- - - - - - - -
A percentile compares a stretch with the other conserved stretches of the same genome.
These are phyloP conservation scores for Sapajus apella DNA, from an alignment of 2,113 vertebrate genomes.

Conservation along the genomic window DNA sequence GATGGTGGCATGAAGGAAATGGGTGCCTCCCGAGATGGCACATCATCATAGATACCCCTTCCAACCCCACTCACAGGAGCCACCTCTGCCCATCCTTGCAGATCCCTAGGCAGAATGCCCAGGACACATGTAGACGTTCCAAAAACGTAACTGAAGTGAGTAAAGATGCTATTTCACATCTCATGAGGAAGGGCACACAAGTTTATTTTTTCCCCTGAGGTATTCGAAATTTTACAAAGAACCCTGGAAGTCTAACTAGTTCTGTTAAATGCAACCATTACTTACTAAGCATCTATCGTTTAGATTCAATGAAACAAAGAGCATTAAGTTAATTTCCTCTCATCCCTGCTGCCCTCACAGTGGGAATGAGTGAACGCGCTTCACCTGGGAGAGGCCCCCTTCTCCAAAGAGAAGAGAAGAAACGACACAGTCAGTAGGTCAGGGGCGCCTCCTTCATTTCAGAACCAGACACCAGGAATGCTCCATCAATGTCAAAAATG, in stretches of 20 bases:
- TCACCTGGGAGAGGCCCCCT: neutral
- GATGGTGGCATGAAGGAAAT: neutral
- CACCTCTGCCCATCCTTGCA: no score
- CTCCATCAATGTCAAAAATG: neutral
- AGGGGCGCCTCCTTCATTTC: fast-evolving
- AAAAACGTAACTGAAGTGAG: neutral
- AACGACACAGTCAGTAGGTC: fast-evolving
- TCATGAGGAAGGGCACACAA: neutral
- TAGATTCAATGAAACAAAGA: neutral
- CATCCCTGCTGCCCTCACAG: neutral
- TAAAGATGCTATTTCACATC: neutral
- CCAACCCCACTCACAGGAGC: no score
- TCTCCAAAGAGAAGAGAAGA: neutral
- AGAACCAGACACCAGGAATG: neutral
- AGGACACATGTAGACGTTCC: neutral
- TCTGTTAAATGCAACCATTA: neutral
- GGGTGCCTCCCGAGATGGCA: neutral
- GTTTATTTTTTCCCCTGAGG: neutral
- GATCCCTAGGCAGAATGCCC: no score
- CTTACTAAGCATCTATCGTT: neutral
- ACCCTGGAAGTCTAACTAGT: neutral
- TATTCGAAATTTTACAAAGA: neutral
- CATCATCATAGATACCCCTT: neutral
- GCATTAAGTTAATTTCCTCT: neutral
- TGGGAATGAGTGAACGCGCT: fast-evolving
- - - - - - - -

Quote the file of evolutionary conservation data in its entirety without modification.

A percentile compares a stretch with the other conserved stretches of the same genome.
These are phyloP conservation scores for Sapajus apella DNA, from an alignment of 2,113 vertebrate genomes.

Conservation along the genomic window DNA sequence GATGGTGGCATGAAGGAAATGGGTGCCTCCCGAGATGGCACATCATCATAGATACCCCTTCCAACCCCACTCACAGGAGCCACCTCTGCCCATCCTTGCAGATCCCTAGGCAGAATGCCCAGGACACATGTAGACGTTCCAAAAACGTAACTGAAGTGAGTAAAGATGCTATTTCACATCTCATGAGGAAGGGCACACAAGTTTATTTTTTCCCCTGAGGTATTCGAAATTTTACAAAGAACCCTGGAAGTCTAACTAGTTCTGTTAAATGCAACCATTACTTACTAAGCATCTATCGTTTAGATTCAATGAAACAAAGAGCATTAAGTTAATTTCCTCTCATCCCTGCTGCCCTCACAGTGGGAATGAGTGAACGCGCTTCACCTGGGAGAGGCCCCCTTCTCCAAAGAGAAGAGAAGAAACGACACAGTCAGTAGGTCAGGGGCGCCTCCTTCATTTCAGAACCAGACACCAGGAATGCTCCATCAATGTCAAAAATG, in stretches of 20 bases:
- TCACCTGGGAGAGGCCCCCT: neutral
- GATGGTGGCATGAAGGAAAT: neutral
- CACCTCTGCCCATCCTTGCA: no score
- CTCCATCAATGTCAAAAATG: neutral
- AGGGGCGCCTCCTTCATTTC: fast-evolving
- AAAAACGTAACTGAAGTGAG: neutral
- AACGACACAGTCAGTAGGTC: fast-evolving
- TCATGAGGAAGGGCACACAA: neutral
- TAGATTCAATGAAACAAAGA: neutral
- CATCCCTGCTGCCCTCACAG: neutral
- TAAAGATGCTATTTCACATC: neutral
- CCAACCCCACTCACAGGAGC: no score
- TCTCCAAAGAGAAGAGAAGA: neutral
- AGAACCAGACACCAGGAATG: neutral
- AGGACACATGTAGACGTTCC: neutral
- TCTGTTAAATGCAACCATTA: neutral
- GGGTGCCTCCCGAGATGGCA: neutral
- GTTTATTTTTTCCCCTGAGG: neutral
- GATCCCTAGGCAGAATGCCC: no score
- CTTACTAAGCATCTATCGTT: neutral
- ACCCTGGAAGTCTAACTAGT: neutral
- TATTCGAAATTTTACAAAGA: neutral
- CATCATCATAGATACCCCTT: neutral
- GCATTAAGTTAATTTCCTCT: neutral
- TGGGAATGAGTGAACGCGCT: fast-evolving